special prosecutors' investigation? >> if that's the case then he should be asserting the basis which he's not answering the questions. refusal to answer the questions because he might be interfering with an on going law enforcement investigation may be a legitimate reason to say hey, i don't want to answer this now but he didn't do that nor has the white house asserted executive privilege so basically, the attorney general is just thumbing his nose at the powers of congress and what is shocking is that the chairman of the committee or those running the investigation are not afronted by this and are not insisting that he be held in contempt and be forced to answer. >> congressman, what about what we're hearing in the senate? we're hearing the president of the united states calling up the chairman of the senate intelligence committee wanting to get this investigation over with and calling members of the committee, calling mitch mcconnell repeatedly and angrily saying he wanted this investigation over with and shut down. is that happening on this house side?
is there any evidence that the president is making similar phone calls to republican house members and republican house leadership? >> well, yesterday we saw clear evidence of this. an internal republican memo on the intelligence committee suggested that the department of justice should be held in contempt of court for not, you know, following the president's wishes and other wishes that they, you know, haul in witnesses related to some of these bogus claims and after that memo was leaked within hours, the president was tweeting about it. so that shows some degree of coordination and of course, the chairman of our committee is recused because he's been working hand and hand with the white house. from every level of congressional or criminal investigation from asking james comey to make the flynn case go away to the tweeting about calling the investigation a hoax to his pressure that he's putting on senators, it's clear that he is acting like somebody
who has a lot to worry about. >> and i want to read a passage about senator blunt pressured by the president. said mr. blunt flying on air force one to springfield missouri in august when he found himself being lobbied to wrap up this investigation according to a republican official familiar with the conversation mr. blunt was not bothered by mr. trump's comments, the official said because he did not see them bearing quote a sinister motive. amia kr irk amika, your reaction to that? >> it's not how the listener felt intimidated but the president's intent trying to shut down an investigation before it reaches its natural conclusion. then we're talking about potential obstruction of justice and i think that that is something that these republican senators in trying to walk a political line are overlooking here. >> mika and congressman eric thank you for joining us.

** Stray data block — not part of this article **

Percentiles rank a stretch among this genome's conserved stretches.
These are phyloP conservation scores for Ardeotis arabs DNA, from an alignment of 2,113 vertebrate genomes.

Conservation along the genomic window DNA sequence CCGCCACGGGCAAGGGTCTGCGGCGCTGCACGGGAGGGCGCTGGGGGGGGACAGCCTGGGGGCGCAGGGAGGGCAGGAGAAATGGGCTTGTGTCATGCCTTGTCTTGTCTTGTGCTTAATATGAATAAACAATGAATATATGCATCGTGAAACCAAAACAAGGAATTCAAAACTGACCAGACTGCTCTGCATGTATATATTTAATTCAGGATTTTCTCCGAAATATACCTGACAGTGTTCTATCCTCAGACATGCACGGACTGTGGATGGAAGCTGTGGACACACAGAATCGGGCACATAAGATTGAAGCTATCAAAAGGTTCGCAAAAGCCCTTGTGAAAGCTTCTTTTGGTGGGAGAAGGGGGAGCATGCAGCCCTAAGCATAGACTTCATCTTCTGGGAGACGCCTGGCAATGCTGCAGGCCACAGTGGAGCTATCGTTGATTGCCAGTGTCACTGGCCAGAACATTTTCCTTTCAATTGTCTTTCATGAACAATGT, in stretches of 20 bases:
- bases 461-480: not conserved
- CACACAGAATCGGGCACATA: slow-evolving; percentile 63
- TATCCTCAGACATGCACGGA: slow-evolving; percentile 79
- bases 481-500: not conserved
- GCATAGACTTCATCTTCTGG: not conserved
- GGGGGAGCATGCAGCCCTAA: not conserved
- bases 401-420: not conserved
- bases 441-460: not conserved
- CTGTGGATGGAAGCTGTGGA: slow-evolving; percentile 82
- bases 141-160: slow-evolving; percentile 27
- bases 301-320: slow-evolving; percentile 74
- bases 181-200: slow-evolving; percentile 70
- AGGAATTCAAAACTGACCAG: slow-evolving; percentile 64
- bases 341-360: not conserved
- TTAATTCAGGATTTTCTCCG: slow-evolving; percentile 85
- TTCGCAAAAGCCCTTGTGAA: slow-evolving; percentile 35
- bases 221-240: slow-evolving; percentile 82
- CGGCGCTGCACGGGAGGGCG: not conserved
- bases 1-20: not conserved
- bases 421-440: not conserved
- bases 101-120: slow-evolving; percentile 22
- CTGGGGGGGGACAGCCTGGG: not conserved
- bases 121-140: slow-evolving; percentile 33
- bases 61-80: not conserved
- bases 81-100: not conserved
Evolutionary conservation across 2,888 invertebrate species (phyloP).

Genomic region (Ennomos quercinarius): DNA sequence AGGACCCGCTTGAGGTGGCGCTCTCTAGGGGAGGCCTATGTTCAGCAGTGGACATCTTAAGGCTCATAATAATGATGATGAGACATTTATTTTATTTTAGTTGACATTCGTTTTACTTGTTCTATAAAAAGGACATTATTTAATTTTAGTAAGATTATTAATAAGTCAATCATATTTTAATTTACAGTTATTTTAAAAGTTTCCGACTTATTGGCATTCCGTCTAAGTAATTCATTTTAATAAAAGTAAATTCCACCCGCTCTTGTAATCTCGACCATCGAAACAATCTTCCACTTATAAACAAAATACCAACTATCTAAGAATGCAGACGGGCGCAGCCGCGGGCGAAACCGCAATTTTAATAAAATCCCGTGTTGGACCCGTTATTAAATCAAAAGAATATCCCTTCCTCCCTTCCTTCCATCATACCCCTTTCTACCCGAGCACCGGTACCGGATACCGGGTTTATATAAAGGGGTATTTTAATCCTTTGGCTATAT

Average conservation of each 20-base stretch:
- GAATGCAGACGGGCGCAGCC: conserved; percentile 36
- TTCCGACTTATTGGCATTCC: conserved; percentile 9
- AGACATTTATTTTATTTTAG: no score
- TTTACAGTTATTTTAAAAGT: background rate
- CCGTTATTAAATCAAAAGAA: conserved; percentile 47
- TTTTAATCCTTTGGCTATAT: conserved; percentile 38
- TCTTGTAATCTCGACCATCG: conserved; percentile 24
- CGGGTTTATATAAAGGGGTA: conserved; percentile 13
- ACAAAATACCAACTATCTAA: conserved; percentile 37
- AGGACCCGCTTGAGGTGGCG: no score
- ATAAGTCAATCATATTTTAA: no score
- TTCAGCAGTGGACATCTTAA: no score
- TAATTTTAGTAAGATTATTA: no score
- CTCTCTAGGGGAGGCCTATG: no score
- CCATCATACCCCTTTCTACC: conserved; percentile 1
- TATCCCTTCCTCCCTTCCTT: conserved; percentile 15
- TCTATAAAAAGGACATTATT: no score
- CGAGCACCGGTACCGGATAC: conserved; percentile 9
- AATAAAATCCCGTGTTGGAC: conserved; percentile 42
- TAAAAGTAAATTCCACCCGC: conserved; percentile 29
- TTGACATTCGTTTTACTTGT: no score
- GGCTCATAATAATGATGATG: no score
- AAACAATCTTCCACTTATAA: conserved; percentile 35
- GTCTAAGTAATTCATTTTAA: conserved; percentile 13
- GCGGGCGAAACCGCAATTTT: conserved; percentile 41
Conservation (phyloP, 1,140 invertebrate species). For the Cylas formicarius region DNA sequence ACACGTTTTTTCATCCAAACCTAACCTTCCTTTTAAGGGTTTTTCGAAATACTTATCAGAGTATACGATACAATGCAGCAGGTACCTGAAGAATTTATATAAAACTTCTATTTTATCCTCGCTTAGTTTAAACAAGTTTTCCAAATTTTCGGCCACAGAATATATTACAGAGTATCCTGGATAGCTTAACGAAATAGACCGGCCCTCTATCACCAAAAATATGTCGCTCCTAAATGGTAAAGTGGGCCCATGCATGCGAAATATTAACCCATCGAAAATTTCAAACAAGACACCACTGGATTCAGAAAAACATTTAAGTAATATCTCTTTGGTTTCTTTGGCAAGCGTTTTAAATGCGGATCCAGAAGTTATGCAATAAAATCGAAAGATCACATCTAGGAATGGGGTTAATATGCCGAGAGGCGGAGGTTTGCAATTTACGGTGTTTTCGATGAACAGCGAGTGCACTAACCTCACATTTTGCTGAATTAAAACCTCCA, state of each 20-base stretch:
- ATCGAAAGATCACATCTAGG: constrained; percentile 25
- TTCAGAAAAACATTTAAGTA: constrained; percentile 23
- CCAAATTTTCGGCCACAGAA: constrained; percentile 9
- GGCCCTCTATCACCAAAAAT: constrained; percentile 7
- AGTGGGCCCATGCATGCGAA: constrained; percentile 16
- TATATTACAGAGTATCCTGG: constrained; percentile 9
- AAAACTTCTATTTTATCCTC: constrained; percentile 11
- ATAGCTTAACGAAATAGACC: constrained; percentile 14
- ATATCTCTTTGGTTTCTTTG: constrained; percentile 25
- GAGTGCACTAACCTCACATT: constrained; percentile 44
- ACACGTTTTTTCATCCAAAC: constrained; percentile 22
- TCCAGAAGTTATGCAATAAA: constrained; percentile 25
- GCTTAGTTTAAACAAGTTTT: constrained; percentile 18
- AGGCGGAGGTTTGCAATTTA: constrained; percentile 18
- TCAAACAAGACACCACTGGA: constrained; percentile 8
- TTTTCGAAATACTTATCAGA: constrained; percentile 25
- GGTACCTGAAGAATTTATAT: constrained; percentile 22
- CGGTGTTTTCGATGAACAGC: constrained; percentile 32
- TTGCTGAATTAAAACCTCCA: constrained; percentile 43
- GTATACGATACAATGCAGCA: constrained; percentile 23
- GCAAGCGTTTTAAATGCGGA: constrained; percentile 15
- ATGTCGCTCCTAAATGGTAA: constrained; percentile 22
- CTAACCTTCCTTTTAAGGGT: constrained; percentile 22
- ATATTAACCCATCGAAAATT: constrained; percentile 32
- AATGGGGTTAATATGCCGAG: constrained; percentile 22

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if you're charged with a crime in this country, the founding fathers gave you the following rights, you have a right to a trial but a jury of your peers, if you don't like the result you have the right to appeal it and if you don't like the result of the peel you have the option to appeal up to the supreme court and if you don't like the result in the united states supreme court, too bad because that is your court of
last resort and whatever the court of last resort decides is what you're going to have to live with for impeachment, the founding fathers very deliberately gave the president no such rights. the president of the united states can be brought up on impeachment charges by a vote of the house of representatives and then he has a right to a trial in the united states senate in which the members of the united states senate are the jurors and if the president does not like what that jury of senators decides, too bad. because for the president, the united states senate is the court of last resort in the impeachment trials. the president does not have a right to appeal to a higher court. there is no higher court. the president does not have a right to appeal to the supreme court if convicted by the senate in an impeachment trial and that means that the proper grounds for impeachment are whatever the
united states senate says they are when they decide an impeachment case and for centuries we have pondered the phrase high crimes and misdemeanors as if by pondering it we can come up with a regional standard, objective standard, judicial standard about what exactly constitutes an impeachable defense. in his brilliant new article, mandatory reading entitled the case for mess moorizing impeachment, government mostly used to impeach federal judges and high crimes and misdemeanors means whatever the united states senate says it means. joining us now, ezra klein editor and host of the pod cast the ezra klein show.